Have you ever been so angry and frustrated at something that you begin having irrational thoughts or actions? Say you stub your toe and begin screaming profanities at the bureau that you stubbed it on. In your normal state of mind, you would know that it’s ridiculous to be screaming at inanimate objects when the cause of your frustration is entirely on you. So why do these irrational thoughts or actions happen in the first place, and why does our self-control seem to disappear in these instances? Self-control depletion, or losing the ability to control oneself has been recently looked at in greater detail, and real world implications of self control depletion are being discovered. An area that self-control depletion can have a large effect is in sports competition. Anyone who has played competitive sports knows the feeling of being so frustrated with an aspect of the game that they no longer act as themselves, and rather act on frustration and anger. Whether it comes from a ref blowing an obvious call or an opposing player performing a blatant foul on you or one of your teammates, a normally rational and unaggressive player can lose their self-control quickly. A study in 2014 by Englert and Bertrams looked at self–control depletion, focusing their study on the effects that self-control depletion has in sports. Being able to have self-control is a very important part of most competitive sports. From flipping over a chess table because you are frustrated by your lack of strategy, to hitting an opposing football player with the truck-stick because they badmouthed your teammate on the previous play, self-control comes into play more often than not in competitive play. Understanding the effects of self-control depletion in sports may just give you the competitive edge.


Self-control can be defined as the process of voluntarily controlling an impulse or habitual action, such as choosing to eat an apple instead of a piece of cake when you are on a diet. Much like how attention is a limited resource, self-control is also limited in its capacity. In sports, attention is spread to many different things, and since it is a limited resource, it is difficult to pay attention to self-control while attending to so many other distractions. Attention has often been described as a “spotlight”, and you must move the spotlight around to focus your attention on different things. In sports, that spotlight is constantly moving around, trying to focus on the most important aspect of the game. Since you are trying to focus on so many different things, you are spending much less time focusing on your self-control, and allowing it to get out of hand when presented with situations requiring utmost self-control.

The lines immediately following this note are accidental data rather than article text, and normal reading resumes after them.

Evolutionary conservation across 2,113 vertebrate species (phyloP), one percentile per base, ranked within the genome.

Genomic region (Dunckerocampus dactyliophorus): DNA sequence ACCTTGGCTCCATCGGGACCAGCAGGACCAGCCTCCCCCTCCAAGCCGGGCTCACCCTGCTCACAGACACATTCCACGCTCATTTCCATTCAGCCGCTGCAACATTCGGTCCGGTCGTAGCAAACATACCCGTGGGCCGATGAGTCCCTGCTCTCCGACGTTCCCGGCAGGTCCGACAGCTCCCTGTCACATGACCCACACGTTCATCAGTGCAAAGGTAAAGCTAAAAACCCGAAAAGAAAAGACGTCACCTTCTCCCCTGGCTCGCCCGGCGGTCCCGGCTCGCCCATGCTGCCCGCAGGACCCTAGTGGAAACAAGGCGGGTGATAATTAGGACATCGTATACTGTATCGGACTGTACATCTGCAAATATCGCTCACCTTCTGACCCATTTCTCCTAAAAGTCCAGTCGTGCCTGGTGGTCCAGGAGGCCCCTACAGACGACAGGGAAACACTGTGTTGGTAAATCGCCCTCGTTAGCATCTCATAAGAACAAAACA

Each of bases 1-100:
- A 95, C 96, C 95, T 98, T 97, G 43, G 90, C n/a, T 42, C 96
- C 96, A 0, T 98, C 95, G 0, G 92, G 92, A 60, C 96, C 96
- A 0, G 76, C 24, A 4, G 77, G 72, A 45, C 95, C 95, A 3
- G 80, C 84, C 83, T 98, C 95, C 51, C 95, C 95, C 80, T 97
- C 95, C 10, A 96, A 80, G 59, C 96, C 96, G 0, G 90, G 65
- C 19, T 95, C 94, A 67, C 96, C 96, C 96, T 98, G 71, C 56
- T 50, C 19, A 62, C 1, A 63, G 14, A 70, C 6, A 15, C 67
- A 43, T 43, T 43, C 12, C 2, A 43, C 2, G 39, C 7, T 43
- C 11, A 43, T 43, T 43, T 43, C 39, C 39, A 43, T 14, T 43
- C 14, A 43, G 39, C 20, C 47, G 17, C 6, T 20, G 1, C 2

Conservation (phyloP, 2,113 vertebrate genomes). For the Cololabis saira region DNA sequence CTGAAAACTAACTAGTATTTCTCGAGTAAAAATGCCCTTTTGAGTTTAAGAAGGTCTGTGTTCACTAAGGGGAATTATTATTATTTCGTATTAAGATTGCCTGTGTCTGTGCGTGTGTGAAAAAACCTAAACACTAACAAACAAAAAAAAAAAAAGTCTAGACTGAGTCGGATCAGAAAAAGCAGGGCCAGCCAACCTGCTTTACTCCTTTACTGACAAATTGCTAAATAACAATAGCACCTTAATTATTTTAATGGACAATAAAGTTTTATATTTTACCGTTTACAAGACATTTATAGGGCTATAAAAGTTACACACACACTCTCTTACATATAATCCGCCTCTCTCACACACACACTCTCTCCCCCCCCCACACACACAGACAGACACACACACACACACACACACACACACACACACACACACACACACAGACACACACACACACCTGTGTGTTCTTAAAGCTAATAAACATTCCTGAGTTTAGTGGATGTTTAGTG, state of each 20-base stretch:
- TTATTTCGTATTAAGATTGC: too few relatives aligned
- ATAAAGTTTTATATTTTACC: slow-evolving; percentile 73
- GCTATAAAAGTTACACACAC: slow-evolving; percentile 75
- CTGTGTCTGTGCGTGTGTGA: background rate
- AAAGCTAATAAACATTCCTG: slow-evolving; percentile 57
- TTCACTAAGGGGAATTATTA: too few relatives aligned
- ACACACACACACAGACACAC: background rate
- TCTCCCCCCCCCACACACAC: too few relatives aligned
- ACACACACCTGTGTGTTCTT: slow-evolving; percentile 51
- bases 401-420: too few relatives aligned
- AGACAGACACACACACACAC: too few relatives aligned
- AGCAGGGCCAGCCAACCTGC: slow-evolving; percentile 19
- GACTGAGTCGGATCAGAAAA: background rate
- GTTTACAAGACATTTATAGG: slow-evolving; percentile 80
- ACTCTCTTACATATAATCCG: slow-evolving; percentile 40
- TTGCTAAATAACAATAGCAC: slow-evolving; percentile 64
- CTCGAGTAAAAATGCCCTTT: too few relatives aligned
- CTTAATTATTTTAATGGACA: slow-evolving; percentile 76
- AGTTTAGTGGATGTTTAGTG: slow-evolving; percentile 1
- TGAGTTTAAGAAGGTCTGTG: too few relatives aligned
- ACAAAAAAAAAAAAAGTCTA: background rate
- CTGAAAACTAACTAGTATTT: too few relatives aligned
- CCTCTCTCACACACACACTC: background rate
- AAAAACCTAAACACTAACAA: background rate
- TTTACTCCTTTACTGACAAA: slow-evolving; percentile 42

After a first act of self-control, the resource is depleted for a certain amount of time, and it is not replenished instantly (Baumeister et al., 1998). This time period where the resource has been depleted is called “ego depletion”, and further acts of self-control are temporarily impaired during this period. This study also aimed to look at how certain aspects of sporting competitions can actually deplete self-control strength. In order to do this, the experimenters relied on the effect of vicarious depletion. Vicarious depletion can be described as mentally reliving the actions of a person who had to exert self-control and having your own self-control depleted as well.

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A Sideline Story: The Effect a History of Concussions has on both Cognitive Ability and Injury Recovery Time In Collegiate Athletes

November 24th, 2015 1 comment

If you had asked the high school version of myself about some of the parents of my peers not allowing their children to play football because of the sports dangers, I would have laughed at the idea. To me this was the greatest game in the world, a game that teaches the values of hard work, perseverance, and a humbleness that is hard to learn other places in life. How can you simply tell someone who has dedicated countless hours and years to their craft that they can no longer do the thing they love the most? But the dreaded “C word” whispered in both high school and college locker rooms across the country is doing just that, as the length of recovery for athletes with a history of concussions is being questioned.